-during meeting with MoE officials
AS the Ministry of Education (MoE) continues to deliberate on a way forward for Grade Six pupils who are scheduled to write the National Grade Six Assessment (NGSA) this year, officials on Thursday met with representatives of the Guyana Teachers Union (GTU) to hear their views.
Aside from suggestions already proffered by other stakeholders, the GTU has proposed a fourth school term followed by a written exam in December.
“The meeting went well. GTU made recommendations with what they thought should happen with the Grade Six, and we had a healthy discussion on the pros and cons of what they were saying, and now we have to mull on that,” Minister of Education Priya Manickchand said after the meeting had ended.
Thursday’s meeting was the third of its kind held between the two bodies as part of the ministry’s plans to engage key stakeholders on the way forward for these pupils.
Last week consultation meetings were held with over 2000 parents and more than 700 Grade Six teachers.
The other options suggested thus far include having the students write the “Full exam. Papers One and Two, up to Grade Six content”; “Full exam. Paper One and Two, up to Grade Five content”; “No exam and use the Grade Two and Four Assessment results to place students”; “Paper One alone up to Grade Six content”; and “Math and English alone up to Grade Six.”
However, while the option of not writing the examinations and simply placing the students in schools has been put forth, the general consensus from stakeholders has been that the pupils should be given the option to write an assessment of some sort. What form the assessment will take and when it will be done remains undecided.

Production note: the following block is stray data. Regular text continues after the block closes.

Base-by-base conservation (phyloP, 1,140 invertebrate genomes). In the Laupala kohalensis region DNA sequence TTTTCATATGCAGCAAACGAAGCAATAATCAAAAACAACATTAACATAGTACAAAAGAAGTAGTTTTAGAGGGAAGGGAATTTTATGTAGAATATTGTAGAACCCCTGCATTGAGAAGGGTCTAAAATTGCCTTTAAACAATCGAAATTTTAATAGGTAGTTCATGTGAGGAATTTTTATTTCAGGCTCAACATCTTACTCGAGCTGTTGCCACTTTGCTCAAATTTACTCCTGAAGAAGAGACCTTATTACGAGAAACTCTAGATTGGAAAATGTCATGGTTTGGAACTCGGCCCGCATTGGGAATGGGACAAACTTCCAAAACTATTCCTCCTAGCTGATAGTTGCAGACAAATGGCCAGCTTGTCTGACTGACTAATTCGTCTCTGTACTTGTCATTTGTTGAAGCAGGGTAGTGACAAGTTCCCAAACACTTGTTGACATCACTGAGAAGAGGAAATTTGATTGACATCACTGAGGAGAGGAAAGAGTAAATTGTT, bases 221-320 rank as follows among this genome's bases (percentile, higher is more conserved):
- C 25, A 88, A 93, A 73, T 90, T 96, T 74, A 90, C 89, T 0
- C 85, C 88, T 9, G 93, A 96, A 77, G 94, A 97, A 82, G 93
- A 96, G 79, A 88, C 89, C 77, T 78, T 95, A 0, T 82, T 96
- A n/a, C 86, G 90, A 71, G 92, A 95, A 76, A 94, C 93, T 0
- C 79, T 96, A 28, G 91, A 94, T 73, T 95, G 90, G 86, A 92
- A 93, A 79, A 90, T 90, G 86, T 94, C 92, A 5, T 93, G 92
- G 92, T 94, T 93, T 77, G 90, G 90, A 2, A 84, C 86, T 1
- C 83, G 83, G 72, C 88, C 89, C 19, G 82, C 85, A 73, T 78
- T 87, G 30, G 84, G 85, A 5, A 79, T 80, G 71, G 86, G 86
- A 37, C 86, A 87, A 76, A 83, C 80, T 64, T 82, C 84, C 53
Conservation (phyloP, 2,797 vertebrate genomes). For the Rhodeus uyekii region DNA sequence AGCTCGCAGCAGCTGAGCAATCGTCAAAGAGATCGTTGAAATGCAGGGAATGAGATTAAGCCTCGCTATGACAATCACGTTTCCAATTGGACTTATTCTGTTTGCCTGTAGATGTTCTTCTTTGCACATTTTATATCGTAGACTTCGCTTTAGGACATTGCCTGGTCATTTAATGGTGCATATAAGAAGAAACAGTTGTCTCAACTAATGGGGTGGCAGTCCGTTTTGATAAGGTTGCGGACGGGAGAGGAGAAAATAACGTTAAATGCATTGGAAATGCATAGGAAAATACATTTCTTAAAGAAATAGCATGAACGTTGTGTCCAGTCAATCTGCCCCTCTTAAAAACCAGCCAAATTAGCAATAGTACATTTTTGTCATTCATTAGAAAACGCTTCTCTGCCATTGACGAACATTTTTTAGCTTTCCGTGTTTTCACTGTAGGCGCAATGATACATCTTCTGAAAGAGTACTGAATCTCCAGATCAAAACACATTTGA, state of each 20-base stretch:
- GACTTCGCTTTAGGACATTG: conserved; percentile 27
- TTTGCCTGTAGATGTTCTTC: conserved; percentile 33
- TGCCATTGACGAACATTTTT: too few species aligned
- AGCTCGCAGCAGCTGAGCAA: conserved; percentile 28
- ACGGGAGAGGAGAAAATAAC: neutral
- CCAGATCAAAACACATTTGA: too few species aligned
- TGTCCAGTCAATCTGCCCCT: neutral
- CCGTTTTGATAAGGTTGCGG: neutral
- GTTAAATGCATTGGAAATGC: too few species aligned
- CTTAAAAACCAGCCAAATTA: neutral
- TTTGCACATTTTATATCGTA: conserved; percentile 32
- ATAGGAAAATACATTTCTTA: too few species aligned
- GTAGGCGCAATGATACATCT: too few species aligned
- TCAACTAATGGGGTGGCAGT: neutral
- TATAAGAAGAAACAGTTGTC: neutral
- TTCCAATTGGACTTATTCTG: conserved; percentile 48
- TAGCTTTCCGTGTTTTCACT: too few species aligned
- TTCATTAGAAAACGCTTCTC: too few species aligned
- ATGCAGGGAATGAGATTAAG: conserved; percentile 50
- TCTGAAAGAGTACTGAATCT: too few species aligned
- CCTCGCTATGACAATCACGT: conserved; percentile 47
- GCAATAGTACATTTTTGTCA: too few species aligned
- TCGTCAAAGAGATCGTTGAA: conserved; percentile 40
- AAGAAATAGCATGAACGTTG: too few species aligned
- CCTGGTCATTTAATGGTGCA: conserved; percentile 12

Parents for the most part have largely supported the writing of the full exams with Papers One and Two, but with content up to Grade Five.
Written annually during the Easter vacation period, the usual practice is for pupils to write Paper One and Paper Two for Mathematics, English, Social Studies and Science. The accumulation of those scores determines what secondary school the child would be placed at.
Depending on their performance, students can be placed at one of the six “national schools” which are all based in the city, or they can be placed in a school within their region.
Over the years, the assessment has become a big deal for the pupils and their parents, with most pupils putting in much effort to be among the “top students” who are awarded places at the senior secondary schools.
However, due to the COVID-19 pandemic, primary schools were closed in March last year. There has been much uncertainty over the way forward as it pertains to the hosting of the 2021 NGSA and the reopening of the schools to prepare pupils in the event that there will be a written exam.
In 2020, the abrupt closure of schools resulted in the exam being pushed back to July of that year. Schools were partially reopened for the pupils to facilitate face-to-face interaction with their teachers.
Minister Manickchand had maintained that the writing of the NGSA is largely dependent on when the ministry will be able to reopen schools for pupils. However, she said that decision rests with the Ministry of Health (MoH).
Manickchand said she explained this position to the GTU officials, who expressed agreement and an understanding of the situation.
“We’re pretty much done the assessments [of the schools], so it’s not whether we are physically ready, it is more about the numbers [of COVID-19 cases], and based on health giving us permission to go back in. We all accepted that it would be based on the Ministry of Health,” she said.
GTU General-Secretary Coretta McDonald, said the GTU concurs that moving forward with any partial re-opening of schools for the primary level should involve the advice of the health authorities.
“We have to be absolutely certain our children are safe before we open school. We have to take into consideration, we have to look at washing troughs, sanitisers, bins, cleaners to ensure that they sanitise classrooms, care packages for teachers, ensure rotational systems are in place and so on. Those are the factors we have to narrow down on, if the MoH gives the clearance,” she said.